Van der Puije, John
John van der Puije (March 18, 1848 - September 12, 1925) was an Accra merchant, divisional chief, and member of the Gold Coast Legislative Council from 1894-1904. He played an active role in Gold Coast affairs at the turn of the century. Among other things he urged the revival of the work of the Church of England on the Gold Coast, and helped introduce Freemasonry to the country.
He was born in 1848. His father was Jacobus van der Puije, and his paternal grandfather was the Dutch governor of Elmina Castle from May to December 1780. His mother was Naa Karley Ankrah, who came from the royal house of Otublohum (Otu’s quarter) in Ussher Town, Accra. He was educated at the Wesleyan school in Accra, and at the Dutch school in Elmina. On leaving school he entered commerce.
In 1880 a group of people, including his brother, Isaac van der Puije, an Accra merchant named J. H. Cheetham who served on the Legislative Council from 1893-98, Timothy Laing, and J. E. Casely Hayford, established the Gold Coast Chronicle and appointed him chairman of the board of directors. He spent a number of years carrying on his business in the Anlo area, on the east bank of the Volta near its mouth, in what is now the Volta Region of Ghana. Here he became so popular that in 1889 he was asked to serve on a delegation from the chief and people of Anlo to Governor Brandford Griffith (who served intermittently from 1885-94).
On September 12, 1888 he was elected chief of Otublohum, in Ussher Town, Accra, and in 1890 he became the representative for the eastern Province on the governing body of the Aborigines’ Rights Protection Society (ARPS), a group that protected African interests.
He also made a number of business trips to England. In 1892, on one of these trips, he was commissioned by Liverpool firm, Messrs. J. J. Fischer and Co. Ltd., to establish a branch in the gold coast. The success of this venture led to a similar commission from another firm, Messrs. Pickering and Berthoud Ltd. Earlier, whilst in England in 1891, he was initiated into Freemasonry as a member of the Royal Victorian Lodge in Accra. During his visits to England he also urged the British Colonial Office, and various persons of influence, to have Africans appointed to positions of responsibility in the colonial administration.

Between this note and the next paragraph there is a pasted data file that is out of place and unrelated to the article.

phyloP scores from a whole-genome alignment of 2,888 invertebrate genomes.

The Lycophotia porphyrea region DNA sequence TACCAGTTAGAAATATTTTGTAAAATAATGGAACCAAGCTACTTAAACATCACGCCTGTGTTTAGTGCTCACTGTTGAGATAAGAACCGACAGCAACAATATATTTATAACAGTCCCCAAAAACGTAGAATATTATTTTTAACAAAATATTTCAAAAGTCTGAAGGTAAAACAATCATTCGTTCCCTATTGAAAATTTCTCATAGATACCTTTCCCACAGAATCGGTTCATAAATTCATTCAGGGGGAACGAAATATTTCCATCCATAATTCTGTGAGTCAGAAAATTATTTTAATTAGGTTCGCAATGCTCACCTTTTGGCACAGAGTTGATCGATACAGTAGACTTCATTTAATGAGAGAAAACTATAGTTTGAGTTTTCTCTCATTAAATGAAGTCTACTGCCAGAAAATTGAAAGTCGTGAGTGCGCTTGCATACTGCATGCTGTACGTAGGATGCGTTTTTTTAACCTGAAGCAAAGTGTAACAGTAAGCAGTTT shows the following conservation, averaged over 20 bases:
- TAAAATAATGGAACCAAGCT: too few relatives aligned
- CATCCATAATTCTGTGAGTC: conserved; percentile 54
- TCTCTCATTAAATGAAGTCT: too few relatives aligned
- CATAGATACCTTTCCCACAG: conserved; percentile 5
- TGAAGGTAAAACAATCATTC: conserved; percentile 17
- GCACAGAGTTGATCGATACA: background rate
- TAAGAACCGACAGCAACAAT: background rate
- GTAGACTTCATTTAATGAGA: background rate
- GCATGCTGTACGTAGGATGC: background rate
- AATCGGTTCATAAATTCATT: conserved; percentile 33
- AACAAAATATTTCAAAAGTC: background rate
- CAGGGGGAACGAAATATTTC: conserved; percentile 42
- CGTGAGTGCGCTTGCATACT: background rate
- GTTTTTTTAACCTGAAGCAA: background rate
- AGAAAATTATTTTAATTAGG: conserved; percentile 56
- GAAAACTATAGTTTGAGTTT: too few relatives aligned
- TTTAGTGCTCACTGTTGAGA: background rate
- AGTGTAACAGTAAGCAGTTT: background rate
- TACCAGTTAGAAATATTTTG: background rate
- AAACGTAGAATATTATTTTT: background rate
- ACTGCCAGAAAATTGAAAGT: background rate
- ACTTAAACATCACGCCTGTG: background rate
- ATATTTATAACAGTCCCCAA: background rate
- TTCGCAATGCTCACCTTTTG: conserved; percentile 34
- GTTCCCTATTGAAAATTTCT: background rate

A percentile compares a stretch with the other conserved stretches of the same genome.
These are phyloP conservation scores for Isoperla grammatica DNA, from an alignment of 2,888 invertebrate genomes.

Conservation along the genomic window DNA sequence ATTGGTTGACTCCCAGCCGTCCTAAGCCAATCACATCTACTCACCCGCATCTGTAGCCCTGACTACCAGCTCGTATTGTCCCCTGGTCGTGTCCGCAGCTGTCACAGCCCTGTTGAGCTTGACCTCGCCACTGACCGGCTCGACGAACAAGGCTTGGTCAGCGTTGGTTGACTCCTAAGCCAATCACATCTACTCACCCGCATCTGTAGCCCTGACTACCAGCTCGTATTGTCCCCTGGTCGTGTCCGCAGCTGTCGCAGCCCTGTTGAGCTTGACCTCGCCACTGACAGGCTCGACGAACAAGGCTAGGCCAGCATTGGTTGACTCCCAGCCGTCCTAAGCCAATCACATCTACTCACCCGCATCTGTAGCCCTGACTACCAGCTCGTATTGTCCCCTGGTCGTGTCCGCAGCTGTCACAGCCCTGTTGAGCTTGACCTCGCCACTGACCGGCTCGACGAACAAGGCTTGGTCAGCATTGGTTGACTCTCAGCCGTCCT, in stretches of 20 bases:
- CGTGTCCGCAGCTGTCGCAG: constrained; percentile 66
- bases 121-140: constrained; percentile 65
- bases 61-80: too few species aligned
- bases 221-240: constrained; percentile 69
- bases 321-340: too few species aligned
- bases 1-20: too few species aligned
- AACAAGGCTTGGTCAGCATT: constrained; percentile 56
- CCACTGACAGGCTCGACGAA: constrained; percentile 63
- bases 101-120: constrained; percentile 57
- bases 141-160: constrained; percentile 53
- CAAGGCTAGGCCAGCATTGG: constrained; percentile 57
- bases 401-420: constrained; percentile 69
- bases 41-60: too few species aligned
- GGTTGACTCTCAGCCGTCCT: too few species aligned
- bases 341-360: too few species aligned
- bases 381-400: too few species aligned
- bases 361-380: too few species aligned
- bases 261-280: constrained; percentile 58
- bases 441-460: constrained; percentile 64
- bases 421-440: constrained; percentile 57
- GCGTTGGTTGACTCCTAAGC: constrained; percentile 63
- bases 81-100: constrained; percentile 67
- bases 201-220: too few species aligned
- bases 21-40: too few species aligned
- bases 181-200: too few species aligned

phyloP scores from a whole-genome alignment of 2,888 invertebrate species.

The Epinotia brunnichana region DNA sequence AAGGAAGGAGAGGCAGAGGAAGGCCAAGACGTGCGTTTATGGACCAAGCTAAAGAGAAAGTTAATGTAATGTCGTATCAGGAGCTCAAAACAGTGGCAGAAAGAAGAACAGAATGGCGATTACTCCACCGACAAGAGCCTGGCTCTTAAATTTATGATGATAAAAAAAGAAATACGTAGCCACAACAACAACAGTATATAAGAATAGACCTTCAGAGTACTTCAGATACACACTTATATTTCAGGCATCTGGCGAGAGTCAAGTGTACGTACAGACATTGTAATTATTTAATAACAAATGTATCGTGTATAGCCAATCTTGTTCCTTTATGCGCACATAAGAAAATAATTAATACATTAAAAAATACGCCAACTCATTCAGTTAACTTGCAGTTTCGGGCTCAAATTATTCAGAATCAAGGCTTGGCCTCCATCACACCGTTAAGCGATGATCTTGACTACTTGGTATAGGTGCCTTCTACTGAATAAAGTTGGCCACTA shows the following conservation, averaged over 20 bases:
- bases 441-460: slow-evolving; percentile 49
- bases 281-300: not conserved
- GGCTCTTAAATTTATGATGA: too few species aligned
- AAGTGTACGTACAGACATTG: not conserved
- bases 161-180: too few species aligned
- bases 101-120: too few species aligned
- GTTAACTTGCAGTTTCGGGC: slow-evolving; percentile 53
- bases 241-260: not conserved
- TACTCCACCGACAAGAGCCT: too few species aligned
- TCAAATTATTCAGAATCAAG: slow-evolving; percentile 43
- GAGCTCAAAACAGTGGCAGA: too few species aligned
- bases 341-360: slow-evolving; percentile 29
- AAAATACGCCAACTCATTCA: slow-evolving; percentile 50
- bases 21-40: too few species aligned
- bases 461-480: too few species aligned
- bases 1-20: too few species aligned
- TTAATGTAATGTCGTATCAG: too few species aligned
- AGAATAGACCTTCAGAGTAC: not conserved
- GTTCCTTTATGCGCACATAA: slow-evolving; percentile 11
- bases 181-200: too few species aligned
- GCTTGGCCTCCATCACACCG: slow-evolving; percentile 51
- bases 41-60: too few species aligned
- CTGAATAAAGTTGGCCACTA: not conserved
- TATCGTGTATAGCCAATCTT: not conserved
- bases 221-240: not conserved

Upon leaving the Methodist Church for the Church of England, in which he became active, he wrote a number of letters to the Colonial Office urging that the Church of England, which had been inactive on the Gold Coast for about 150 years, revive its work, which it did in 1906.
The death of John Sarbah in 1892 created a vacancy in the Legislative Council. It was a delicate task for Governor Brandford Griffith to find a suitable African to fill the vacancy. He chose Chief van der Puje, who on May 15, 1894, became a member of the council. Three years after the colonial administration brought the Lands Bill of 1897 before the council. If enacted by the British, the bill would have jeopardized the African land tenure system. Educated Africans were vehemently opposed to the bill, and the Gold Coast Chronicle joined other local newspapers owned by Africans in rallying the support of the people against it. In the Legislative Council, chief John, as well as Cheetham, voiced the opinion of the Colony against the bill. The initial hostile reaction led to some amendments to it, and the two African council members registered their dissent whenever an occasion presented itself, even though the official majority of the administration was determined to pass it into law. Finally the bill was withdrawn after the ARPS sent a delegation to Britain to protest against it to the British Colonial Secretary, Joseph Chamberlain (term of office 1895-1903).
Chief John also served on the Accra Town Council from 1901-03. In 1904 he retired from the Legislative Council owing to ill health, his place being taken by J. P. Brown, who was then president of the ARPS. From 1904 onwards he continued his business, and engaged in cocoa trading, while continuing to devote his time to the affairs of the Ga State that he ruled. He died on September 12, 1925. He was a public-spirited man with a wide variety of interests.
J. O. Vanderpuye
David Kimble, A Political History of Ghana, 1850-1928, Oxford, 1963; K. A. B. Jones-Quartey, A Summary History of the Ghana Press, 1822-1960, Accra 1975. See also the Gold Coast Legislative Council Minutes, 1894-1904, Ghana National Archives, Accra.
This article was reprinted from The Encyclopaedia Africana Dictionary of African Biography (in 20 Volumes). Volume One Ethiopia-Ghana. Ed. L. H. Ofosu-Appiah. New York: Reference Publications Inc., 1977. All rights reserved.